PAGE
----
The Public Economics of Inequality

Our research will focus on new data opportunities and methodological advances to go beyond the measurement of income and wealth inequality and provide a more comprehensive account of the distribution of welfare.

This research theme will run from October 2021 to September 2024 and is led by Professor Johannes Spinnewijn.

This new research theme - “The Public Economics of Inequality” - aims to bring the classic approach in Public Economics and its most recent advances to the study of inequality. This approach will be tested and embedded in the interdisciplinary environment that the III provides. The research theme will be organised around three central themes in Public Economics.

The first theme is the measurement of the relevant dimensions of inequality, following the spirit of the late Sir Tony Atkinson. Our research will focus on new data opportunities and methodological advances to go beyond the measurement of income and wealth inequality and provide a more comprehensive account of the distribution of welfare. This includes the measurement of consumption, un-reported income and wealth, and health outcomes and wellbeing.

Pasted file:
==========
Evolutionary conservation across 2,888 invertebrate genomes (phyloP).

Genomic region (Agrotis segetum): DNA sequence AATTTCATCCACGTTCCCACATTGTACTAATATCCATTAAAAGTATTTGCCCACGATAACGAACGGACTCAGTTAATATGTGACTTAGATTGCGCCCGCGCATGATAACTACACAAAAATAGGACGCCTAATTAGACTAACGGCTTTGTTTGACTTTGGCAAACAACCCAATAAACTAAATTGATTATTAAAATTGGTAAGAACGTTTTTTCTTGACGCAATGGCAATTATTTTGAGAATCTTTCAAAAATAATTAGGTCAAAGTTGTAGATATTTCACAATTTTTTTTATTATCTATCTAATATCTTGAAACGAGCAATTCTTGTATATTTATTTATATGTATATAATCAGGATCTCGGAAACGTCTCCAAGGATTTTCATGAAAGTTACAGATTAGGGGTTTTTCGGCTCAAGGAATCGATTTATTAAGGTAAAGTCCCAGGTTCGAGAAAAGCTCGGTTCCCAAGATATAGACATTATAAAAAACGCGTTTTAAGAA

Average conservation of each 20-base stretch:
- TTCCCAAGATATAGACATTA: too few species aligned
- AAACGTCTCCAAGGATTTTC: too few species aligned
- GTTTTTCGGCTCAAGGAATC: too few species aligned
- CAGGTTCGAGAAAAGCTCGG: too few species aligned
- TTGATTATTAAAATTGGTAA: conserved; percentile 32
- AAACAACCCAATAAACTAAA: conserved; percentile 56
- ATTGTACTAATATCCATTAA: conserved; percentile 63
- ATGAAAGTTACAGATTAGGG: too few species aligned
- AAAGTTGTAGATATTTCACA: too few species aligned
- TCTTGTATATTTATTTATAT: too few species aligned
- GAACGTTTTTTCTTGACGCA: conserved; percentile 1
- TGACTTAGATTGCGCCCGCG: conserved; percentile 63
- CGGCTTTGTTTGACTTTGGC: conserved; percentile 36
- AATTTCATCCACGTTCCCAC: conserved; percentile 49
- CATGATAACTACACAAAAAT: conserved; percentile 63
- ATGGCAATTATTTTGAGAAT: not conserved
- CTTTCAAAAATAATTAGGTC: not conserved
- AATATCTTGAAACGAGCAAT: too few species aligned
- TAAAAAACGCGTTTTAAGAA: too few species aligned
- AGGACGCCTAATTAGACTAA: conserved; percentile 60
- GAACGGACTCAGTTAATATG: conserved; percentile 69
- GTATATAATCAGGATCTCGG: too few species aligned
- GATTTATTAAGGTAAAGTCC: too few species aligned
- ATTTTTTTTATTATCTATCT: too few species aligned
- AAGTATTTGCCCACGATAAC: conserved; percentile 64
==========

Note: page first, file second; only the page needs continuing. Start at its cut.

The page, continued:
The second theme is to provide a better understanding of the mechanisms underlying inequality. Starting from the measurement of different dimensions of inequality, we hope to uncover the underlying mechanisms, ranging from economic forces to behavioural biases, and from gender frictions to intrahousehold insurance.

The final theme is to support the design of policy to tackle inequality more effectively. This research theme builds on a rich tradition in public economics to develop general frameworks and common methodologies, tightly integrating theory and empirics, intended to inform and improve policy design. 

This theme draws together the expertise of LSE academics from different Departments and will be promoted by the Public Economics group at STICERD in the Department of Economics. The theme will support research collaborations as well as knowledge exchange activities. In addition to public lectures, we will organise informal research seminars to discuss the recent work or work-in-progress of the theme members. 

Read more about the Public Economics of Inequality